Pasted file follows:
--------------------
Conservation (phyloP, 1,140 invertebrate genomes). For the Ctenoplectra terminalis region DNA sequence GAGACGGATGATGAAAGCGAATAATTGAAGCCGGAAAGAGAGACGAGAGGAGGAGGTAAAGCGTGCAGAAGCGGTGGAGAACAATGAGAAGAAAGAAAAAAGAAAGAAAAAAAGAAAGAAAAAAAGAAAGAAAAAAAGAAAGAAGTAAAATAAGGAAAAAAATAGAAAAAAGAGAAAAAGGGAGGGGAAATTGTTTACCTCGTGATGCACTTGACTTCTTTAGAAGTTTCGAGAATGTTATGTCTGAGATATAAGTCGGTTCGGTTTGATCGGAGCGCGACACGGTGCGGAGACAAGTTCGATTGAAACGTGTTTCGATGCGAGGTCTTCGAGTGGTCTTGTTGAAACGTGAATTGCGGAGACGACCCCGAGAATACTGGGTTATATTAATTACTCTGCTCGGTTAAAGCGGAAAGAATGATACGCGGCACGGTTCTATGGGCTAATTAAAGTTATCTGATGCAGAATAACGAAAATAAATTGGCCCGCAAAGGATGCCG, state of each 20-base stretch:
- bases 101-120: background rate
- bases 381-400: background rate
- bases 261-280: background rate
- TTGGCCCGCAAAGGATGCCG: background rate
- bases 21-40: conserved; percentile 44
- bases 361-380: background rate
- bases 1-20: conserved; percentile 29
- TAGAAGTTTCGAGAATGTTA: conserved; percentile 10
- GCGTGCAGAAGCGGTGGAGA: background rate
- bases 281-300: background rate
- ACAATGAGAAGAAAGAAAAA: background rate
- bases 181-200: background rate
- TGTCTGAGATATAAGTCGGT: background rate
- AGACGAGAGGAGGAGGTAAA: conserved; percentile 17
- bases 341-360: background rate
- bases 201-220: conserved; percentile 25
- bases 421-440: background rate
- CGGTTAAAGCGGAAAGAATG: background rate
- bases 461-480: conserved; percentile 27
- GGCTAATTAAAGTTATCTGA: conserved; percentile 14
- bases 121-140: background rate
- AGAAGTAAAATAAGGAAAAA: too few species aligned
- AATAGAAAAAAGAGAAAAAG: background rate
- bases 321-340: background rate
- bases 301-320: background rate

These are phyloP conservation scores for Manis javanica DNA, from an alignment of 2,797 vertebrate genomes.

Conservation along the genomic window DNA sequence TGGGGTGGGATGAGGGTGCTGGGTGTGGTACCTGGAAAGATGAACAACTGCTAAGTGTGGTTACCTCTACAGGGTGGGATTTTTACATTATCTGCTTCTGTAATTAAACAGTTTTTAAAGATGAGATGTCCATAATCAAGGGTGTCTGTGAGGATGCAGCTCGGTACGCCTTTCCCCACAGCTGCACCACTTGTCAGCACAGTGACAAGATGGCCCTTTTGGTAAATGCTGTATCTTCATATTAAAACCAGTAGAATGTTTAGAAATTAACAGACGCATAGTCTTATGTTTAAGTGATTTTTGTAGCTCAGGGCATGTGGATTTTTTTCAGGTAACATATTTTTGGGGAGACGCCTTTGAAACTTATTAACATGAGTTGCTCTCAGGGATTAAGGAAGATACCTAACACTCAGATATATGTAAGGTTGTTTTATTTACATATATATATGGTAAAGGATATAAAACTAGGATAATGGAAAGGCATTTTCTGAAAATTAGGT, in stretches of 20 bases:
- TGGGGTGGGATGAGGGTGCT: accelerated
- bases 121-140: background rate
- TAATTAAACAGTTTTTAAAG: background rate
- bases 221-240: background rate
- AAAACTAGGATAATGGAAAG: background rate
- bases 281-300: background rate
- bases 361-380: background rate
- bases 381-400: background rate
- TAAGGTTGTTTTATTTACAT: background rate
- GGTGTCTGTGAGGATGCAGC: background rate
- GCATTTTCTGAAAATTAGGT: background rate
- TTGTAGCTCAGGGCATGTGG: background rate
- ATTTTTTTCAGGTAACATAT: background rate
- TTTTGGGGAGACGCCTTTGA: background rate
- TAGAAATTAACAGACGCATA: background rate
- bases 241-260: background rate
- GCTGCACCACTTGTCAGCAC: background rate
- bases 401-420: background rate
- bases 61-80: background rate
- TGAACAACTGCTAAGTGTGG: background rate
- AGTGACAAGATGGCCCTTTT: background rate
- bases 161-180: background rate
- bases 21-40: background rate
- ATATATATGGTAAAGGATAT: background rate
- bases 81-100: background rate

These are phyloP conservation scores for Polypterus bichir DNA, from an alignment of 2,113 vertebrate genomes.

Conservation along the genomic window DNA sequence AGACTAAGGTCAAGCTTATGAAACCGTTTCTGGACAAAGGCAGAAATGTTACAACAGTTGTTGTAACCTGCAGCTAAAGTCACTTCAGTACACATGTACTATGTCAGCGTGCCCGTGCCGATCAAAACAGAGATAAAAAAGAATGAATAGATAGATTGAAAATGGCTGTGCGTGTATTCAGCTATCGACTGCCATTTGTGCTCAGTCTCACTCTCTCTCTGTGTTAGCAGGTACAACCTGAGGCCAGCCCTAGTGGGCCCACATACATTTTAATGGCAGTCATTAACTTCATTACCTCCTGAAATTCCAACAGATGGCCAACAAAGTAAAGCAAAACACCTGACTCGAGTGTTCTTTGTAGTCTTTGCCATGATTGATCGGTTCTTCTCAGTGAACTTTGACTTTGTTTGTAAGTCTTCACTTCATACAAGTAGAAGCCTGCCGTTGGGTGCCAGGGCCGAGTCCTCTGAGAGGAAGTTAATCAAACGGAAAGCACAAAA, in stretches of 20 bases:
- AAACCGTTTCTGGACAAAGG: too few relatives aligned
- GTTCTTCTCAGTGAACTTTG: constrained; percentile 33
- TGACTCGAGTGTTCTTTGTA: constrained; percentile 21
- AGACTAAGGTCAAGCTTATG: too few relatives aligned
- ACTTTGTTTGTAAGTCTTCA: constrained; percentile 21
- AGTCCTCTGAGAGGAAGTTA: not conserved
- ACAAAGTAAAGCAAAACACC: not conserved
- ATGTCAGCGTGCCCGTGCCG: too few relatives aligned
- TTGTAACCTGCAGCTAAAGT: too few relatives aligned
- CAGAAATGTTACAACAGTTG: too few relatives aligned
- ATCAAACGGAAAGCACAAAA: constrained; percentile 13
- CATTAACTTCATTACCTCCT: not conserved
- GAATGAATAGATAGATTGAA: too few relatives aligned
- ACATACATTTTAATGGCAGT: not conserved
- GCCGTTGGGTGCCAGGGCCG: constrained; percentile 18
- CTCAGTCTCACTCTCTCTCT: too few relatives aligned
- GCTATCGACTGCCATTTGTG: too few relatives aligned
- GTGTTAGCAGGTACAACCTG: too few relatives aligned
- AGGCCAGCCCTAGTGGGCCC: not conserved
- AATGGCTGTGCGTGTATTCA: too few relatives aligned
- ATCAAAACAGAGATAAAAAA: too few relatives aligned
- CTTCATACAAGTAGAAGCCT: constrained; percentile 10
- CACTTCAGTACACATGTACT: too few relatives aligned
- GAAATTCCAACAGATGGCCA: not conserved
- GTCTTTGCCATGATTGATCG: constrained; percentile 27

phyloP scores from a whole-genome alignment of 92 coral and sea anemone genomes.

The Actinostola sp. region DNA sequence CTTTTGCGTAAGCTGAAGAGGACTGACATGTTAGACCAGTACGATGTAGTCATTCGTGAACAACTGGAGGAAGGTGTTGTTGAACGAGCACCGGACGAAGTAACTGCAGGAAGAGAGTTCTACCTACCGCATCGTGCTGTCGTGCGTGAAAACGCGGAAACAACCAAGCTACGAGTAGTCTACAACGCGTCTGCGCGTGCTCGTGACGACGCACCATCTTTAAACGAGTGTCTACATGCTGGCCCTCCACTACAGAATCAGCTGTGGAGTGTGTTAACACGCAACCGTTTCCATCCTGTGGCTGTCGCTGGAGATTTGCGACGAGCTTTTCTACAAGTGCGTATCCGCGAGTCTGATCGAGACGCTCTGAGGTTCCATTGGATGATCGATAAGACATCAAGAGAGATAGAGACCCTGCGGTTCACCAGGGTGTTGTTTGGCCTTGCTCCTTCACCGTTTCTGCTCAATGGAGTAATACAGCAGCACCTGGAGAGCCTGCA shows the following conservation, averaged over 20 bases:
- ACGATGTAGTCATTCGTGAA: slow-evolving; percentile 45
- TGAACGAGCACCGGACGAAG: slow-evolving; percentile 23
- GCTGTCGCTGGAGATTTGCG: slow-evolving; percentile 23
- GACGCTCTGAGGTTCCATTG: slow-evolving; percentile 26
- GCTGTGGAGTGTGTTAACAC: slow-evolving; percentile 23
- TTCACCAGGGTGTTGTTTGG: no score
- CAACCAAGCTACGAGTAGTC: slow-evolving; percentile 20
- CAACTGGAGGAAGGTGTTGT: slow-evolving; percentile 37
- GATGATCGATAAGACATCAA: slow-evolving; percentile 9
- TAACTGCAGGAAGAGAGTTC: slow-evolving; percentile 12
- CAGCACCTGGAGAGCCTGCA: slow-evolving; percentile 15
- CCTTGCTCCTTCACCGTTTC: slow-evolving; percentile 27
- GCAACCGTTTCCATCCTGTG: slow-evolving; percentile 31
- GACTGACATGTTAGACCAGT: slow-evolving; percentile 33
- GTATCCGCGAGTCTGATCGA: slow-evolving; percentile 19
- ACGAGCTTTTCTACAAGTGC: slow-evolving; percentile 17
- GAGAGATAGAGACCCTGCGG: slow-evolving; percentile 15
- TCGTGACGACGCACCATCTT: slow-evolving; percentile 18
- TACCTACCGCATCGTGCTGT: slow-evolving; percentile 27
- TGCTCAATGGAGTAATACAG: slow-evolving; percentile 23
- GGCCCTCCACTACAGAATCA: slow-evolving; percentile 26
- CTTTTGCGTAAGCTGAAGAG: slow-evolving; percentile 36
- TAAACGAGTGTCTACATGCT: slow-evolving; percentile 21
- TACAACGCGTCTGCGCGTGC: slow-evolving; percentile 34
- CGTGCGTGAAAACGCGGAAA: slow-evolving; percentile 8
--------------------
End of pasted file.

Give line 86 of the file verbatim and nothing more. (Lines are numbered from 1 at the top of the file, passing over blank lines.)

- GACGCTCTGAGGTTCCATTG: slow-evolving; percentile 26